Construction began a couple of years later: Ove Arup and Partners had been appointed consulting engineer. Utzon, however, had produced impressionistic sketches rather than detailed designs, and progress was slow. His original concept was virtually impossible to build and he spent four years on research and alterations with a number of consultants, while Arup worked out how to construct the roofs and produced working drawings. The New South Wales government changed its mind about the specification along the way. There were many further delays, while costs spiralled, and eventually Utzon resigned (in 1966): Arup saw the project through to completion. A panel of Australian architect consultants oversaw the rest of the work on the Opera House, which finally opened in 1973.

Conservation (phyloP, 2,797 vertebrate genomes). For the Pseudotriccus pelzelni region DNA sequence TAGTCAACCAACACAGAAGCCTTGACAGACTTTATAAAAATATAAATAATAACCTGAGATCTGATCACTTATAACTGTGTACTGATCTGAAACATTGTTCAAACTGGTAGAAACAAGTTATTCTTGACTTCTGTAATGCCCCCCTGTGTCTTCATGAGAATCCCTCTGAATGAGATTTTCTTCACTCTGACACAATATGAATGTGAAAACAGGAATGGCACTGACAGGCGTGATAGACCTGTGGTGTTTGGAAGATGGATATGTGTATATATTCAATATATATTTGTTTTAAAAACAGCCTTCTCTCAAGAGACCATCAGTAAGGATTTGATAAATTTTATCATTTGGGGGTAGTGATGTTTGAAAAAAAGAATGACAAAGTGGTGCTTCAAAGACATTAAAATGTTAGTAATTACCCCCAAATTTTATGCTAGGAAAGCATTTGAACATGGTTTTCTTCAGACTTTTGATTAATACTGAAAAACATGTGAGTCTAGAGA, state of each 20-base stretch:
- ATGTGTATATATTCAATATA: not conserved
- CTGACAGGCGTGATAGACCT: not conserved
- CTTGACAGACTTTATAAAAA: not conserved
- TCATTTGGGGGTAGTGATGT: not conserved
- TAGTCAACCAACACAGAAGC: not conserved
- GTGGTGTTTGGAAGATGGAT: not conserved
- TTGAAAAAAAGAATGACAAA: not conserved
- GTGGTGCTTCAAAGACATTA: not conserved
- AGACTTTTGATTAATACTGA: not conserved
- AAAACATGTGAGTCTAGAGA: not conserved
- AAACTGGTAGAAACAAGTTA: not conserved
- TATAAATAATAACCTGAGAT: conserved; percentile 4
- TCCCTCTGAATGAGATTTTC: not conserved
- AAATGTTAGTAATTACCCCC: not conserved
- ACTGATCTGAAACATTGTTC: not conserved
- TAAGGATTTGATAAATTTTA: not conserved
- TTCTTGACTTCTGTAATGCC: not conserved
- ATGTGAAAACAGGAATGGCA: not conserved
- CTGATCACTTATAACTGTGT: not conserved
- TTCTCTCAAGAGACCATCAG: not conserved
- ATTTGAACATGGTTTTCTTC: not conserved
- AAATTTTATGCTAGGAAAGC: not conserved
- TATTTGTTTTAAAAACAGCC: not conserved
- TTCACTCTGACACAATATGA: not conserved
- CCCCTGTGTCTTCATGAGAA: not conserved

Today there are five main auditoria in the Opera House, rehearsal studios, dressing rooms, a library, restaurants, bars and lounge areas, 26 air-conditioning plant rooms... and hundreds more statistics: there are 645km of electrical cable; the building is supported on 580 concrete piers sunk 25 metres below sea level; the highest roof vault is 67 metres above sea level; the roofs are made of 2,194 pre-cast concrete sections, each of which weighs 15.5 tonnes; there are 2,000 panes of glass; and so on. And as anyone buying a tea towel or salt and pepper set in the SOH shop will know from the bag they're in, the roof has 1,056,000 glazed white self-cleaning granite tiles from Sweden.